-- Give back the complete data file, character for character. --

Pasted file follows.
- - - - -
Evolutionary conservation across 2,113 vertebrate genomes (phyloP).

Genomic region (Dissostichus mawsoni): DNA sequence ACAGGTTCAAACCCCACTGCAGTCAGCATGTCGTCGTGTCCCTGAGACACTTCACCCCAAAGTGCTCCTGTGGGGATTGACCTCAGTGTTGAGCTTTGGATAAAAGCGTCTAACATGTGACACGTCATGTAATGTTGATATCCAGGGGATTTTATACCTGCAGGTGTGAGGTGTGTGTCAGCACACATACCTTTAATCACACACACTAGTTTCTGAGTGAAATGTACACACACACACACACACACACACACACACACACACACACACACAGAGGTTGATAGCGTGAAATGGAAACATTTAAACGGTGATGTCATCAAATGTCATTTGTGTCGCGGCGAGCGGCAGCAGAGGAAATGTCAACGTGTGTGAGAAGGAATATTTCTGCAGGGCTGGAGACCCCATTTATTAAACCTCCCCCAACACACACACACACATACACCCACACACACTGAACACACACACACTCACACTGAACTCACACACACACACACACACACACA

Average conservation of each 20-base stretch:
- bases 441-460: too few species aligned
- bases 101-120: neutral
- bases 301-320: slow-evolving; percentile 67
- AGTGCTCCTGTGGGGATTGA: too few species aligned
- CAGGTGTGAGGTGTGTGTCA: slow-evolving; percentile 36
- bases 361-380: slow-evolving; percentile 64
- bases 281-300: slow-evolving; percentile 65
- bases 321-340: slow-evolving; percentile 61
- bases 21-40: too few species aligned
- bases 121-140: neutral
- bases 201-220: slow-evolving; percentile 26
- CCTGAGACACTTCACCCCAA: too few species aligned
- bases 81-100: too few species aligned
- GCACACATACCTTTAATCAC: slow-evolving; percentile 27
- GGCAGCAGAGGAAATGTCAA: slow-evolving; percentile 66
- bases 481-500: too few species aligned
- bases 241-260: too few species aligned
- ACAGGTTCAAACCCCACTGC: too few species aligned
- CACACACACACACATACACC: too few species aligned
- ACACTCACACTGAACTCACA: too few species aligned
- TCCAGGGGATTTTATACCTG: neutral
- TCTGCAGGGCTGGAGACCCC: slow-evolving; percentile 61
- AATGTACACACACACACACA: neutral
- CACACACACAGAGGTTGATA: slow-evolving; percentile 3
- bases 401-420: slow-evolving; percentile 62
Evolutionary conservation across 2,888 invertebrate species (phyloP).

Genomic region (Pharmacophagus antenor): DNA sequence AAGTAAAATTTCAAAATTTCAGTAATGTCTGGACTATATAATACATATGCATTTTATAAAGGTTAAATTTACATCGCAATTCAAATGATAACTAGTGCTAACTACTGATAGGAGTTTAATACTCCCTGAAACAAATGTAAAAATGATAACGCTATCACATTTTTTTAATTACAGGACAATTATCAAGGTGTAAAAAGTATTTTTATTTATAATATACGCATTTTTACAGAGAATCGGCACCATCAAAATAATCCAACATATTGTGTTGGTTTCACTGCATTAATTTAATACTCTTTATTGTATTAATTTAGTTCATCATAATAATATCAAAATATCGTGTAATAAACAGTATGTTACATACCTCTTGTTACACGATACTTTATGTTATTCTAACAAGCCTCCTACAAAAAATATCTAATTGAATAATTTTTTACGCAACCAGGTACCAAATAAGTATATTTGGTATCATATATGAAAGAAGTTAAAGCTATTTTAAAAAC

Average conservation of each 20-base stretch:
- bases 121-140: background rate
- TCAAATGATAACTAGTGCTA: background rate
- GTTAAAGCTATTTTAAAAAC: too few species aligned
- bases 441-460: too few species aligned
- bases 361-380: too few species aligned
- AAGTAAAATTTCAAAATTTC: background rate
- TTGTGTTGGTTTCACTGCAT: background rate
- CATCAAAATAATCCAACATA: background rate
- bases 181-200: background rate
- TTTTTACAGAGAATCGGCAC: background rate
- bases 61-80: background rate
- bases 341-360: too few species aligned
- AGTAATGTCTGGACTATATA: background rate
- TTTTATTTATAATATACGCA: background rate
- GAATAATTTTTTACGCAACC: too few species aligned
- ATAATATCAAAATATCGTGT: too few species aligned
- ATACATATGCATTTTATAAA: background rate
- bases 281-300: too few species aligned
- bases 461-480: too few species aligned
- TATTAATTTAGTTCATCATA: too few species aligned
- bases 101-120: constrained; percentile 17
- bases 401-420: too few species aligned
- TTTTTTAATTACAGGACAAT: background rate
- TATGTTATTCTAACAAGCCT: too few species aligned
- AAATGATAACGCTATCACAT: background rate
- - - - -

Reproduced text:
Evolutionary conservation across 2,113 vertebrate genomes (phyloP).

Genomic region (Dissostichus mawsoni): DNA sequence ACAGGTTCAAACCCCACTGCAGTCAGCATGTCGTCGTGTCCCTGAGACACTTCACCCCAAAGTGCTCCTGTGGGGATTGACCTCAGTGTTGAGCTTTGGATAAAAGCGTCTAACATGTGACACGTCATGTAATGTTGATATCCAGGGGATTTTATACCTGCAGGTGTGAGGTGTGTGTCAGCACACATACCTTTAATCACACACACTAGTTTCTGAGTGAAATGTACACACACACACACACACACACACACACACACACACACACACACAGAGGTTGATAGCGTGAAATGGAAACATTTAAACGGTGATGTCATCAAATGTCATTTGTGTCGCGGCGAGCGGCAGCAGAGGAAATGTCAACGTGTGTGAGAAGGAATATTTCTGCAGGGCTGGAGACCCCATTTATTAAACCTCCCCCAACACACACACACACATACACCCACACACACTGAACACACACACACTCACACTGAACTCACACACACACACACACACACACA

Average conservation of each 20-base stretch:
- bases 441-460: too few species aligned
- bases 101-120: neutral
- bases 301-320: slow-evolving; percentile 67
- AGTGCTCCTGTGGGGATTGA: too few species aligned
- CAGGTGTGAGGTGTGTGTCA: slow-evolving; percentile 36
- bases 361-380: slow-evolving; percentile 64
- bases 281-300: slow-evolving; percentile 65
- bases 321-340: slow-evolving; percentile 61
- bases 21-40: too few species aligned
- bases 121-140: neutral
- bases 201-220: slow-evolving; percentile 26
- CCTGAGACACTTCACCCCAA: too few species aligned
- bases 81-100: too few species aligned
- GCACACATACCTTTAATCAC: slow-evolving; percentile 27
- GGCAGCAGAGGAAATGTCAA: slow-evolving; percentile 66
- bases 481-500: too few species aligned
- bases 241-260: too few species aligned
- ACAGGTTCAAACCCCACTGC: too few species aligned
- CACACACACACACATACACC: too few species aligned
- ACACTCACACTGAACTCACA: too few species aligned
- TCCAGGGGATTTTATACCTG: neutral
- TCTGCAGGGCTGGAGACCCC: slow-evolving; percentile 61
- AATGTACACACACACACACA: neutral
- CACACACACAGAGGTTGATA: slow-evolving; percentile 3
- bases 401-420: slow-evolving; percentile 62
Evolutionary conservation across 2,888 invertebrate species (phyloP).

Genomic region (Pharmacophagus antenor): DNA sequence AAGTAAAATTTCAAAATTTCAGTAATGTCTGGACTATATAATACATATGCATTTTATAAAGGTTAAATTTACATCGCAATTCAAATGATAACTAGTGCTAACTACTGATAGGAGTTTAATACTCCCTGAAACAAATGTAAAAATGATAACGCTATCACATTTTTTTAATTACAGGACAATTATCAAGGTGTAAAAAGTATTTTTATTTATAATATACGCATTTTTACAGAGAATCGGCACCATCAAAATAATCCAACATATTGTGTTGGTTTCACTGCATTAATTTAATACTCTTTATTGTATTAATTTAGTTCATCATAATAATATCAAAATATCGTGTAATAAACAGTATGTTACATACCTCTTGTTACACGATACTTTATGTTATTCTAACAAGCCTCCTACAAAAAATATCTAATTGAATAATTTTTTACGCAACCAGGTACCAAATAAGTATATTTGGTATCATATATGAAAGAAGTTAAAGCTATTTTAAAAAC

Average conservation of each 20-base stretch:
- bases 121-140: background rate
- TCAAATGATAACTAGTGCTA: background rate
- GTTAAAGCTATTTTAAAAAC: too few species aligned
- bases 441-460: too few species aligned
- bases 361-380: too few species aligned
- AAGTAAAATTTCAAAATTTC: background rate
- TTGTGTTGGTTTCACTGCAT: background rate
- CATCAAAATAATCCAACATA: background rate
- bases 181-200: background rate
- TTTTTACAGAGAATCGGCAC: background rate
- bases 61-80: background rate
- bases 341-360: too few species aligned
- AGTAATGTCTGGACTATATA: background rate
- TTTTATTTATAATATACGCA: background rate
- GAATAATTTTTTACGCAACC: too few species aligned
- ATAATATCAAAATATCGTGT: too few species aligned
- ATACATATGCATTTTATAAA: background rate
- bases 281-300: too few species aligned
- bases 461-480: too few species aligned
- TATTAATTTAGTTCATCATA: too few species aligned
- bases 101-120: constrained; percentile 17
- bases 401-420: too few species aligned
- TTTTTTAATTACAGGACAAT: background rate
- TATGTTATTCTAACAAGCCT: too few species aligned
- AAATGATAACGCTATCACAT: background rate